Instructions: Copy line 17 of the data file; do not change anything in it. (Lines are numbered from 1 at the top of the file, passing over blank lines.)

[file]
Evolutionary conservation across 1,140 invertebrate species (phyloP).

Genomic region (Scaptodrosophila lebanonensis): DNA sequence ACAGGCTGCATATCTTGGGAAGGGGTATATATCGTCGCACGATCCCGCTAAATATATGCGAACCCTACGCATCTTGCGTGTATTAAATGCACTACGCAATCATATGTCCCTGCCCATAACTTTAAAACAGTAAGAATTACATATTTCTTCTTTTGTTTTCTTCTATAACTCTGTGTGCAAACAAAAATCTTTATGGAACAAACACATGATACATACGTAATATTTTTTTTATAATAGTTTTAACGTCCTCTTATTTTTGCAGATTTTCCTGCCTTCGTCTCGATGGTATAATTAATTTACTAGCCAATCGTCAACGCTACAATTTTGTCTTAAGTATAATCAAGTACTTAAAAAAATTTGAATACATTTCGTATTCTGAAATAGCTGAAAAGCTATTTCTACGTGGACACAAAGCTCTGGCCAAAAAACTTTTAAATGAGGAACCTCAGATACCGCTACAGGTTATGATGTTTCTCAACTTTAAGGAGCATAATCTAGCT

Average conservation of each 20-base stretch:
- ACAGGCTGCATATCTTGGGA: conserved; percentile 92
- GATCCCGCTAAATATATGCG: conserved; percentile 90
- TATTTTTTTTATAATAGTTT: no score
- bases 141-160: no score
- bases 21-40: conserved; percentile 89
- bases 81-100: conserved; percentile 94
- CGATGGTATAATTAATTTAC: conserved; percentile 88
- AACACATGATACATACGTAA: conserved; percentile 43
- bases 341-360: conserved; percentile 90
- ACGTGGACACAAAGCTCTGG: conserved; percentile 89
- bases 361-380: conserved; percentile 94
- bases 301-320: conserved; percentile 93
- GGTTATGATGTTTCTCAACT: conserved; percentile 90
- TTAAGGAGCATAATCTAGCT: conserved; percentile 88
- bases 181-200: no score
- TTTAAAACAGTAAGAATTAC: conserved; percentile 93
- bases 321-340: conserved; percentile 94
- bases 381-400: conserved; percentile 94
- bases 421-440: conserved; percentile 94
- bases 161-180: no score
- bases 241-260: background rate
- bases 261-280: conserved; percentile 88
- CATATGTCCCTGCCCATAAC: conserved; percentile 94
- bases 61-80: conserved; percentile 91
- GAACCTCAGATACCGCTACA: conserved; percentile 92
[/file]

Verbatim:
- TTAAGGAGCATAATCTAGCT: conserved; percentile 88